For All the Saints
American Neolithic

Lev Grossman on C. S. Lewis

In a post at The Atlantic, Grossman writes about Lewis, particularly about The Lion, the Witch, and the Wardrobe.  It is worth a read if you are a fan of either.  An excerpt:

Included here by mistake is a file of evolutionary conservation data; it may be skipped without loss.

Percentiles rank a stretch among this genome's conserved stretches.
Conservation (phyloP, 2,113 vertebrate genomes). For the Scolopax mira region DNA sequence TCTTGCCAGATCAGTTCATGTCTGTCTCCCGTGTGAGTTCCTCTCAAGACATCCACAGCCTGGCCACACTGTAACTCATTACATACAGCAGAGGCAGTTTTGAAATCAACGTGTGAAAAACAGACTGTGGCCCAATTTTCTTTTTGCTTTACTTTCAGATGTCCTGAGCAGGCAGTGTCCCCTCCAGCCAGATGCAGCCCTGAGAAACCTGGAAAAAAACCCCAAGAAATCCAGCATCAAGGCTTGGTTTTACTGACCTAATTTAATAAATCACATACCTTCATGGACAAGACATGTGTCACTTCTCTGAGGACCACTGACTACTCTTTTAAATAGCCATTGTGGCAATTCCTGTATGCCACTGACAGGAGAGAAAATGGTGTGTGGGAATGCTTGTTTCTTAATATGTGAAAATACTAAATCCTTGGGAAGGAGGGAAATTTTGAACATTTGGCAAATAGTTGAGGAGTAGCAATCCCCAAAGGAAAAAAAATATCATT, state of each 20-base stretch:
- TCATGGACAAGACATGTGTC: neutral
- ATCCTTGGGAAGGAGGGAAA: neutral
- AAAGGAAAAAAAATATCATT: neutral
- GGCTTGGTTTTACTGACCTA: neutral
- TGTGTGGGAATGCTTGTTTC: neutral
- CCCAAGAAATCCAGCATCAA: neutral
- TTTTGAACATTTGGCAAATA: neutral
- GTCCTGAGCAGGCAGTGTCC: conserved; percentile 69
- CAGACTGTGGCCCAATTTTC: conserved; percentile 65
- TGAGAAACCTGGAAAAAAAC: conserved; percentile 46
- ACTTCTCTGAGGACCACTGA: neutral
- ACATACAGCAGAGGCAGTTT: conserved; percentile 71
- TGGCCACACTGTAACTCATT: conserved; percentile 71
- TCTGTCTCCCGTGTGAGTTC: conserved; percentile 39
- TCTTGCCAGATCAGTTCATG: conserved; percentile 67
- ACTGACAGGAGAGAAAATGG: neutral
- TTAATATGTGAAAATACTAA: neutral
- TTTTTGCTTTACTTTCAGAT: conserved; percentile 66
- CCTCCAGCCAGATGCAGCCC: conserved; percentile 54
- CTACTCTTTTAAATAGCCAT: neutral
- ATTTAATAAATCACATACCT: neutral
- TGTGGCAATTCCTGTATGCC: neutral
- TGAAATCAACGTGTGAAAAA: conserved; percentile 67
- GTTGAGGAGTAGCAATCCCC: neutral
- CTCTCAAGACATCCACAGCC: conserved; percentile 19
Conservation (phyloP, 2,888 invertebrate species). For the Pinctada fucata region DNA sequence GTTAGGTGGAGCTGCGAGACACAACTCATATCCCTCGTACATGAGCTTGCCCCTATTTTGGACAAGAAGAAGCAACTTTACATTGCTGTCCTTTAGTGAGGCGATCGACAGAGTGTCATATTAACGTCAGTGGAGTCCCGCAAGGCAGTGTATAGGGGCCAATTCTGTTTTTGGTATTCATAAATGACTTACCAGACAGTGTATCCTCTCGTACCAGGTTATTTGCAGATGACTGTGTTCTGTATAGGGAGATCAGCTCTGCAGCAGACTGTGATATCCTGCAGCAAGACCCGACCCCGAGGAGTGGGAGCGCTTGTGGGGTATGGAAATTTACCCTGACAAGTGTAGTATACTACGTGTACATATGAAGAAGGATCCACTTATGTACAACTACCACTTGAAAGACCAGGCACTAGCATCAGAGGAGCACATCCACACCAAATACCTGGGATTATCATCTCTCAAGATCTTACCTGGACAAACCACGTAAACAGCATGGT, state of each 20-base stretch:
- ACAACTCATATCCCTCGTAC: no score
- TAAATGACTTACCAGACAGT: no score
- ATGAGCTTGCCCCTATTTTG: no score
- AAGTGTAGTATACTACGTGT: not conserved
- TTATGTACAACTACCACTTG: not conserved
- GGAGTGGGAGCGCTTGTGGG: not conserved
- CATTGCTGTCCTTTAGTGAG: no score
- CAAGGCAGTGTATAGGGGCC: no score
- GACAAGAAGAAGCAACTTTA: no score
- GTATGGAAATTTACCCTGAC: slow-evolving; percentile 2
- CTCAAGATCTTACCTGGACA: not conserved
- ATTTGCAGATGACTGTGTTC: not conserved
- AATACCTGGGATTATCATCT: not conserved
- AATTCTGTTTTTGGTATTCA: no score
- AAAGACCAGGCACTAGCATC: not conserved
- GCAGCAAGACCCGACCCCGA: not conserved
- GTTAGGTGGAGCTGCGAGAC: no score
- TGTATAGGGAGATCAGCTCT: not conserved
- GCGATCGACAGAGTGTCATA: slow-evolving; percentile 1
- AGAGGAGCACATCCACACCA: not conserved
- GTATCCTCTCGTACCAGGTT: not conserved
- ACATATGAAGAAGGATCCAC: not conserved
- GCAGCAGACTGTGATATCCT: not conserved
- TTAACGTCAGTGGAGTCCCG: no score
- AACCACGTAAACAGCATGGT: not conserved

The Lion, the Witch, and the Wardrobe is a powerful illustration of why fantasy matters in the first place. Yes, the Narnia books are works of Christian apology, works that celebrate joy and love—but what I was conscious of as a little boy, if not in any analytical way, was the deep grief encoded in the books. Particularly in the initial wardrobe passage. There’s a sense of anger and grief and despair that causes Lewis to want to discard the entire war, set it aside in the favor of something better. You can feel him telling you—I know it’s awful, truly terrible, but that’s not all there is. There’s another option. Lucy, as she enters the wardrobe, takes the other option. I remember feeling this way as a child, too. I remember thinking, “Yes, of course there is. Of course this isn’t all there is. There must be something else.”

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